Guava growing in New Zealand: Everything you need to know

Like all the guavas, these ones like a constant heavy mulch to feed the roots, and a good supply of moisture.

Words: Ben Gaia

Warning: strawberry guava (Psidium cattleianum) is now deemed a weed in the Auckland region. To protect the environment, you:

– are not allowed to breed, distribute, release or sell guava within the Auckland region.
– are not allowed to plant guava within the Auckland region, unless you are transferring an existing plant on your land to another location within the boundaries of the same property.
– must destroy any guava on land that you occupy if it has been planted in breach of the above rules and you are directed to do so by an authorised person.

Guavas are fruiting myrtles from South America, so they do well in our southern climes. Feijoas (also known as pineapple guavas) and “NZ cranberries” (Chilean guavas) are surprisingly hardy to cool winds and salt air, but generally dislike cold or dry weather. The large yellow guavas that thrive in South Africa are not grown here, but one that will and that approaches its superb tropical flavor is the strawberry guava (Psidium cattleianum).

Like all the guavas, these ones like a constant heavy mulch to feed the roots, and a good supply of moisture. Having said that, this plant won the 2013 “drought resistant subtropical” prize in my orchard after a summer that was so dry it killed off citrus trees and my big tamarillo. The strawberry guava is a healthy small tree, but prone to fungus and black mould if left untidied. You have to pick off any mouldy fruits and funny leaves. For ease of picking and ripening, I cut mine off when it’s about 1.5 metres tall or it gets too unruly for my 2.5m-high tunnel house. A heavy annual trim of leggy branches seems to help it too.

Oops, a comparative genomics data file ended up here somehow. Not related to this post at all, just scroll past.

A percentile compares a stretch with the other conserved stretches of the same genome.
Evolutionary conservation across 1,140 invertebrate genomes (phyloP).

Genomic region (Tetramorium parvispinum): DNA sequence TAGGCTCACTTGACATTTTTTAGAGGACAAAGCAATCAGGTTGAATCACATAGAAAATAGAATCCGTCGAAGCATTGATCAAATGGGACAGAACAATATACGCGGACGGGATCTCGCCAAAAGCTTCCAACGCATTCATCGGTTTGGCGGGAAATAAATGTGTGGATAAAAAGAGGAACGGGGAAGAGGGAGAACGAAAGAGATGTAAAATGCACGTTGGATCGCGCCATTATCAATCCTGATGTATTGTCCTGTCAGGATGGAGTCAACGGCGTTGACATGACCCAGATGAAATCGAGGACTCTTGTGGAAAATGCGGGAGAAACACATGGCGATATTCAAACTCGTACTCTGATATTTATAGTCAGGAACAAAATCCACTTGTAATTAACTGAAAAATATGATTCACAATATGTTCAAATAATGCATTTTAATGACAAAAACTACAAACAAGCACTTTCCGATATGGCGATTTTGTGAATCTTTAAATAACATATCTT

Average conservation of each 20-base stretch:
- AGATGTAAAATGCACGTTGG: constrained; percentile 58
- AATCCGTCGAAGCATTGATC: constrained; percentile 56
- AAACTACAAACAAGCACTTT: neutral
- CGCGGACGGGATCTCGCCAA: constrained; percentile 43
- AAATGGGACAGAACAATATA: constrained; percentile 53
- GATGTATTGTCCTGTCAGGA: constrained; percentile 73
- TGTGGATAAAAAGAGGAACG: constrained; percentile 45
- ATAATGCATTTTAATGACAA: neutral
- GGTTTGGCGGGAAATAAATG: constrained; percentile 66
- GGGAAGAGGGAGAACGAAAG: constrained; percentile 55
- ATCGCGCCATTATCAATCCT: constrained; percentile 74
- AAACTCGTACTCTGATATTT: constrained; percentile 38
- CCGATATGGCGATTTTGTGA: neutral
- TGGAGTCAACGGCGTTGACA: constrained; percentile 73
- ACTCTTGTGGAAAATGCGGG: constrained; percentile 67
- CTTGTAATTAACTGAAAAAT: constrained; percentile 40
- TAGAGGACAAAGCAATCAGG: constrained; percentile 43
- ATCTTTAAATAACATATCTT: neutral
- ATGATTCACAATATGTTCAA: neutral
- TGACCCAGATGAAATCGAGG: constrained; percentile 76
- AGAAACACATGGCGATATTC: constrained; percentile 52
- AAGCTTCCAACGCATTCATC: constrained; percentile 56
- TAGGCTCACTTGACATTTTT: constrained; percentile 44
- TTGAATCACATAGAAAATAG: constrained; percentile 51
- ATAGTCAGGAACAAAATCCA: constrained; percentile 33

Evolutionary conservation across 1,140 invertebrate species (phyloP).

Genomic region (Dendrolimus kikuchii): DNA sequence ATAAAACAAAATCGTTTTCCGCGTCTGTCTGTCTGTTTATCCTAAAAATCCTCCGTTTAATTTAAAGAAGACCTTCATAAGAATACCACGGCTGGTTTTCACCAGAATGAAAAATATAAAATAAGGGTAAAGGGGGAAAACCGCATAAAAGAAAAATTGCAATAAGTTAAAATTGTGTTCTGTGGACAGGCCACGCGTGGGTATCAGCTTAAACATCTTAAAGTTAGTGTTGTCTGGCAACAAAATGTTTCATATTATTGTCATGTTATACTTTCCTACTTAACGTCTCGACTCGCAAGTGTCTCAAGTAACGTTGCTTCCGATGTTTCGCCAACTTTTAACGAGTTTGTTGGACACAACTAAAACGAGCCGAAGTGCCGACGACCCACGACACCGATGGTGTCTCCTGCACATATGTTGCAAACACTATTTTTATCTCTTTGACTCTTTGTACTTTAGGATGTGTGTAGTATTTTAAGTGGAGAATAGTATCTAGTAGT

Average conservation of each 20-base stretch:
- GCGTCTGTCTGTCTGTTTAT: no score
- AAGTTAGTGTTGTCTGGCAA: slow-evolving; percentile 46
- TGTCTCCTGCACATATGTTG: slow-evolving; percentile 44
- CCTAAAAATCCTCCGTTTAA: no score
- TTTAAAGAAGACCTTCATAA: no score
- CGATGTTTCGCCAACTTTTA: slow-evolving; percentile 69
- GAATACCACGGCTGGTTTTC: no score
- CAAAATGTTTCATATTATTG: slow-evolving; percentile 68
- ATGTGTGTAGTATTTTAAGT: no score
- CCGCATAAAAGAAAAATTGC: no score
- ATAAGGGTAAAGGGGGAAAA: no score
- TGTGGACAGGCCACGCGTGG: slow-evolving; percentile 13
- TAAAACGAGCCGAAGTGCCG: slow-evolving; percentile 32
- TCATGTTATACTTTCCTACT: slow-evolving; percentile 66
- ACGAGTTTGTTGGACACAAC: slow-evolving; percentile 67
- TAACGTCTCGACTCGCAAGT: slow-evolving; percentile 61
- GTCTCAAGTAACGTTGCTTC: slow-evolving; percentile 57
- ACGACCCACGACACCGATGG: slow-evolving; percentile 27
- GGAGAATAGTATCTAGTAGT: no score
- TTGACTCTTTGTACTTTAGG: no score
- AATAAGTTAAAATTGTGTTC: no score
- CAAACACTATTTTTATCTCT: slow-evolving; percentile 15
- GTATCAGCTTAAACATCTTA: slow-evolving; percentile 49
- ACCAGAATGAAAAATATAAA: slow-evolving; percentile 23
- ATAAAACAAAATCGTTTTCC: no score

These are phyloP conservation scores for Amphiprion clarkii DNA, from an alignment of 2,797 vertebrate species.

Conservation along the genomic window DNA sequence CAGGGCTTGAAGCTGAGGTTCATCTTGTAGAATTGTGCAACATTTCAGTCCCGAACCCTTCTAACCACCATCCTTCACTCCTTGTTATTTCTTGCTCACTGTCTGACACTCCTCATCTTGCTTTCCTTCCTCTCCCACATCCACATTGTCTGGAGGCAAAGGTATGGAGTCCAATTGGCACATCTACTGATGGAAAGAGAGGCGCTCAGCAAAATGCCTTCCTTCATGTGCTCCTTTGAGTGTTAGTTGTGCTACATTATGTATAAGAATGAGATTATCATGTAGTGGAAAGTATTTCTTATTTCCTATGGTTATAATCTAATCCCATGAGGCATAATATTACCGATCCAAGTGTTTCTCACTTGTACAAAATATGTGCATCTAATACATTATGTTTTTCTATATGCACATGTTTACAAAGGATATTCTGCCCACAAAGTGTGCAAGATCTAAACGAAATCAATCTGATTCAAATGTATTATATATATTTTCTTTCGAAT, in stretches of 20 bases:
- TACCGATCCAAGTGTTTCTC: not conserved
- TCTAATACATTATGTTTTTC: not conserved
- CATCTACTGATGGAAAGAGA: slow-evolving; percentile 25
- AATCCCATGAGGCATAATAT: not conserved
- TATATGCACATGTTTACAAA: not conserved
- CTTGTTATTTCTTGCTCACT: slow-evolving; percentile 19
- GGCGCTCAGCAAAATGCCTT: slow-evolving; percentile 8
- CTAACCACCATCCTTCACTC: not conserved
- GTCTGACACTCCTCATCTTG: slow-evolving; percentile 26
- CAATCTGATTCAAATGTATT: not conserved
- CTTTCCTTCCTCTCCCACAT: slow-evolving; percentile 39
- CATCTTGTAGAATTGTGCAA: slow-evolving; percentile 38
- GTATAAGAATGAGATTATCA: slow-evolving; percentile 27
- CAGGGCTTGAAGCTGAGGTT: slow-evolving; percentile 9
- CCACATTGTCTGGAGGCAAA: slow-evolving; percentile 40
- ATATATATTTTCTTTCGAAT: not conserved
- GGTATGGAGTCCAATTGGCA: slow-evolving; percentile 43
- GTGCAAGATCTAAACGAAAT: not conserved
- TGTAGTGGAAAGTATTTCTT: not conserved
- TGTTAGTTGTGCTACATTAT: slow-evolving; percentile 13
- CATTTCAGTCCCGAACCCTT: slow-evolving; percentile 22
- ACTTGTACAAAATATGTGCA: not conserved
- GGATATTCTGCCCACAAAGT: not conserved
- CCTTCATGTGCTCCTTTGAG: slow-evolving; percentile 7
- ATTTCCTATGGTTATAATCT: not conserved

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It took 10 years for this tree to start fruiting in my cool climate but with attention, good plant hygiene and feeding, the fruit have grown bigger and more profuse each year. It is self-pollinating if bees are let in, and the snow-white flowers fill the autumn tunnel house with a delicate scent. Fruit comes in winter between the pipfruit and citrus. They ripen fast and need to be eaten as soon as the pink fruit turn dark. A daily pick adds a few goodies for your fresh fruit salad or dry fruit leathers.

The attractive shiny green leaves and dark pink guava-flavoured fruits of this Brazilian coastal bush make it a lovely addition to your frost-free northern garden or tunnel house. Because it fruits in winter like many subtropicals, it will need protection from frost anywhere south of the Bombay Hills.

Strawberry guavas and yoghurt.

The seeds are not a big problem when you’re eating and can be easily dealt with in two ways. Either prepare by slicing around the fruit, and throw the seeds in your bin that goes to the tip (not your compost) or invest in an antique spittoon and amuse your guests with some innovative “guava etiquette”. When cutting up the fruit to serve in a fruit salad with kiwifruit, feijoas and tamarilloes, add lemon juice and sugar to offset the sweet tropical flavours, or slice around the fruits outside the seeds and drop the slithers into fresh Greek yoghurt. Mmmm. Just call me Nigella.

The nearer you get to the tropics, the more strawberry guava thrives. In Hawaii, it has become a major weed problem in their native bush, largely because of its hard small seeds that are spread about by wild pigs. Those of you in cool areas won’t need to worry, but it’s now an official pest plant in warmer regions.

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NZ Life and Leisure This article first appeared in NZ Lifestyle Block Magazine.

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